Skip to comments.UW project seeks to harvest fog for irrigation
Posted on 03/16/2013 7:11:47 AM PDT by Drango
With a grant from the EPA, a group of researchers and students at UW is experimenting with ways to capture fog and wring out its moisture for irrigation and other uses in Peru.
...one of 45 across the country that won $15,000 grants from the EPAs People, Prosperity and the Planet student research program.~
Six teams will win $90,000 follow-up grants.~
(Excerpt) Read more at seattletimes.com ...
Better to chase shadows...
While fog is good, exploiting high humidity is better.
One truly enormous such project could take place in Bisbee, Arizona. This is because it has some 2,200 miles of shafts and tunnels in its mountainous abandoned mines.
The project would begin in the base of the mountain, mining out a giant rock cistern. Large intake vents would face South at the top of the mountain to suck in vast amounts of humid air, that would then be naturally and artificially cooled as it passed through a vertical maze of shafts and tunnels to end up above the cistern as it precipitated out its water. Then very large fans at ground level would push out the now dry, cold air.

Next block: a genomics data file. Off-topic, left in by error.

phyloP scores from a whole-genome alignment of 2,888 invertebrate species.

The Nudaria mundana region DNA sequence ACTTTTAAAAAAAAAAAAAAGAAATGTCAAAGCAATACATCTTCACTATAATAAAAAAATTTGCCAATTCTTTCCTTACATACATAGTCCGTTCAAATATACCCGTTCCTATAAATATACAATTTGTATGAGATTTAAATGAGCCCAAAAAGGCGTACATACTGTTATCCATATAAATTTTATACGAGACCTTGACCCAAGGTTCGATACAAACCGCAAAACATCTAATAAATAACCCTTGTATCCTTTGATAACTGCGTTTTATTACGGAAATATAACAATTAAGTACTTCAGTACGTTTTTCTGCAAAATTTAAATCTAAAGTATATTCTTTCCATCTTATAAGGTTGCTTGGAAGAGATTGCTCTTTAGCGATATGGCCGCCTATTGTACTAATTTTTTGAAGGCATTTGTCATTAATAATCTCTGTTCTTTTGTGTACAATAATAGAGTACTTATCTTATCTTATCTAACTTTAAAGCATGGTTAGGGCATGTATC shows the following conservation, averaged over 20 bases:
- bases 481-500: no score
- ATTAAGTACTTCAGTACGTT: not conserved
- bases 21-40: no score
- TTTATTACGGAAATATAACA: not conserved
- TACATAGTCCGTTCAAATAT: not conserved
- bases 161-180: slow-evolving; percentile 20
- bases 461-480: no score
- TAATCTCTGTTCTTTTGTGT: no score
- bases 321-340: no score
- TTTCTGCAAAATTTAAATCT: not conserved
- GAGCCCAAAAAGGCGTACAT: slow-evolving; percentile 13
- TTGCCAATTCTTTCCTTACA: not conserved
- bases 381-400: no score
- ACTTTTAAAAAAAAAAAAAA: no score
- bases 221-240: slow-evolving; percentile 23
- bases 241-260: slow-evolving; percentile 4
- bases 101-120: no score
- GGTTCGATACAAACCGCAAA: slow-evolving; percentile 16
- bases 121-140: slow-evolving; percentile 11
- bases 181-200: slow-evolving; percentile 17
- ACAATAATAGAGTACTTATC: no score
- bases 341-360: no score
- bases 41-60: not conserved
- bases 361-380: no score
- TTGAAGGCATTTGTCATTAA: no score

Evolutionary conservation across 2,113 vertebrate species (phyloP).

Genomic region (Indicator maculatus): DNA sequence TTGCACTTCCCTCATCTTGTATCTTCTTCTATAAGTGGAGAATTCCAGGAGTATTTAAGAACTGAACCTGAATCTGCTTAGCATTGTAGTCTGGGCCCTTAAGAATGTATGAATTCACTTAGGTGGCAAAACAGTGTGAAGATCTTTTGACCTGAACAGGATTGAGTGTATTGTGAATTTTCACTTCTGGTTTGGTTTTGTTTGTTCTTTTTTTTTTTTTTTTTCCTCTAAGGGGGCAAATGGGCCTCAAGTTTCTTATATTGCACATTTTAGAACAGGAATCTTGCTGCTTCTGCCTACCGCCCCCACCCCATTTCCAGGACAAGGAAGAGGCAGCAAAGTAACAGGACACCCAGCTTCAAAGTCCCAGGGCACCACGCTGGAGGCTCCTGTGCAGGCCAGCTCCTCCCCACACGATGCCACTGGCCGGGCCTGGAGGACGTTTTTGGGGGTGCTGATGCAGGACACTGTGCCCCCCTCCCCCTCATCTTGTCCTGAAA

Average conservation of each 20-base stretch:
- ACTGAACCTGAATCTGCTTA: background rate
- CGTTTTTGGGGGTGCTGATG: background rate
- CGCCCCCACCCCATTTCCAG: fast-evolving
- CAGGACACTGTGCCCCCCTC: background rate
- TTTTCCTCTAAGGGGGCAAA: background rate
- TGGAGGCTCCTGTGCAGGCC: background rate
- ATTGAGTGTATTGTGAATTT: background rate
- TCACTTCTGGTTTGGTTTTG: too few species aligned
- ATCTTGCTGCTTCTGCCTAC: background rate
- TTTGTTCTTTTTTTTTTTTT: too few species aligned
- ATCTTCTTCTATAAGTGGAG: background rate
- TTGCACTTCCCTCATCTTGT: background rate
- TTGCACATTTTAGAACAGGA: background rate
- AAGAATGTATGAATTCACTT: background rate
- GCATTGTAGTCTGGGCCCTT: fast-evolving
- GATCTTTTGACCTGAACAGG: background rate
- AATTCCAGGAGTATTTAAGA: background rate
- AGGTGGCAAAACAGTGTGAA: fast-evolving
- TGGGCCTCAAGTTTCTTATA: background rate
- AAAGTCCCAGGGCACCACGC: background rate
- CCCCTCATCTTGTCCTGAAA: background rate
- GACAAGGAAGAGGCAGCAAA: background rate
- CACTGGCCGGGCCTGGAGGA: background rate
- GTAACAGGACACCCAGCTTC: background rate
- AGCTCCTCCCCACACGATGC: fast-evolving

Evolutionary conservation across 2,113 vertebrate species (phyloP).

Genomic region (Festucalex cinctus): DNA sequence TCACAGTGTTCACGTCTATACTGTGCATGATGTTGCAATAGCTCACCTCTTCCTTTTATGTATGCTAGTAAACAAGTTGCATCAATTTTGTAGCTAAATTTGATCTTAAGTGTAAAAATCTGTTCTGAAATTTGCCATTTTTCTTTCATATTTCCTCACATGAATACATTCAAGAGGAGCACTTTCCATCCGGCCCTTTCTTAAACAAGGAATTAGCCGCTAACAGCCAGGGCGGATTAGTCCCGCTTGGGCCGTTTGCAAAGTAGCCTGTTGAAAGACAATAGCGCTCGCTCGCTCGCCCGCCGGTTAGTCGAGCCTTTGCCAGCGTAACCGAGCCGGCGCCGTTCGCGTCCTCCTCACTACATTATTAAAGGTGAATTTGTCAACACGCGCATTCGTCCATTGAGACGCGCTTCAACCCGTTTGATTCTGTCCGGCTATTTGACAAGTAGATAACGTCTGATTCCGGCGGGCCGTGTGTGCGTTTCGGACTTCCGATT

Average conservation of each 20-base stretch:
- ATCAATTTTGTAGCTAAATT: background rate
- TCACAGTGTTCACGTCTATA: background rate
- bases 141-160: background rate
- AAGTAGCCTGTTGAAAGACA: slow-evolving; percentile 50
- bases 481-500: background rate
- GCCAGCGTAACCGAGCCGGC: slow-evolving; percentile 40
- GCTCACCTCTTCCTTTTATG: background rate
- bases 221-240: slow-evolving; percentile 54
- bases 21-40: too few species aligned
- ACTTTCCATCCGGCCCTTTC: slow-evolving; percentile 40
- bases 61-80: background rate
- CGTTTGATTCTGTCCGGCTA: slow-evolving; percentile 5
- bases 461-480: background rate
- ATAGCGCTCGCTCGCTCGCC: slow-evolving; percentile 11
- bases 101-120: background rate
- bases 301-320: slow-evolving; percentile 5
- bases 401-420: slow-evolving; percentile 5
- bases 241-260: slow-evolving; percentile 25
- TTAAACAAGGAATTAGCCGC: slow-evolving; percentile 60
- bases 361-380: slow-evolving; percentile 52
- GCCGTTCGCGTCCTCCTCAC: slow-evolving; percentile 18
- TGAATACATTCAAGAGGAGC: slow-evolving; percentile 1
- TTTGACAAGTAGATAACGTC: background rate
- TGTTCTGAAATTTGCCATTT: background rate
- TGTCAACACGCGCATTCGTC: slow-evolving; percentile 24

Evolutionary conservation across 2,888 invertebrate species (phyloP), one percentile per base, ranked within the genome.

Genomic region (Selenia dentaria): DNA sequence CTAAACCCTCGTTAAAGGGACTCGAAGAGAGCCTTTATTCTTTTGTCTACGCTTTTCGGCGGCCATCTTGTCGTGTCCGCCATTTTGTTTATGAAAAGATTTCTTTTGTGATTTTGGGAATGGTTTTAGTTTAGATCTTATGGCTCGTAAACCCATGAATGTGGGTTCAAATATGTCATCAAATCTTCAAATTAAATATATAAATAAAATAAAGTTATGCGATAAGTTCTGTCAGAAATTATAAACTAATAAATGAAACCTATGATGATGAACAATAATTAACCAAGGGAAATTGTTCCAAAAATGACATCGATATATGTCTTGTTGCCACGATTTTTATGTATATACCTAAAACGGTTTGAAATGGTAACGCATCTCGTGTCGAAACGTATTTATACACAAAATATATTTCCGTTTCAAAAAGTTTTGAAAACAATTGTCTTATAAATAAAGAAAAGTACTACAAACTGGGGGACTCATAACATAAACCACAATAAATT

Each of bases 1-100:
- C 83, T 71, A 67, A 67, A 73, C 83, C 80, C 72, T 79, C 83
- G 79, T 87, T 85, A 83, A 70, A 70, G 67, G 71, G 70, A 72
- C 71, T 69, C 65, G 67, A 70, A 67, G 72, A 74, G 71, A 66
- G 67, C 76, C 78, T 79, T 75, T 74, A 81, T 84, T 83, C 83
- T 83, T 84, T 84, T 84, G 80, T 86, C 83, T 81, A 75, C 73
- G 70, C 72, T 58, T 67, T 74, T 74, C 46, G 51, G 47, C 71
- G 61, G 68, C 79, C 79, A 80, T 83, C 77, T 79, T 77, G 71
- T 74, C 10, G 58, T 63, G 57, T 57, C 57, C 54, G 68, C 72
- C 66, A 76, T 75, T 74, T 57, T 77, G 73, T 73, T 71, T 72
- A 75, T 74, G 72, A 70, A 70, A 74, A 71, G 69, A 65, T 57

It would only operate during the month or so of the Monsoon season, when humid air floods North from Mexico. The rest of the time, solar panels would slowly charge the batteries that would power the fans and artificial refrigeration.
The end result would be a vast amount of acre feet of gray water for desert southern Arizona.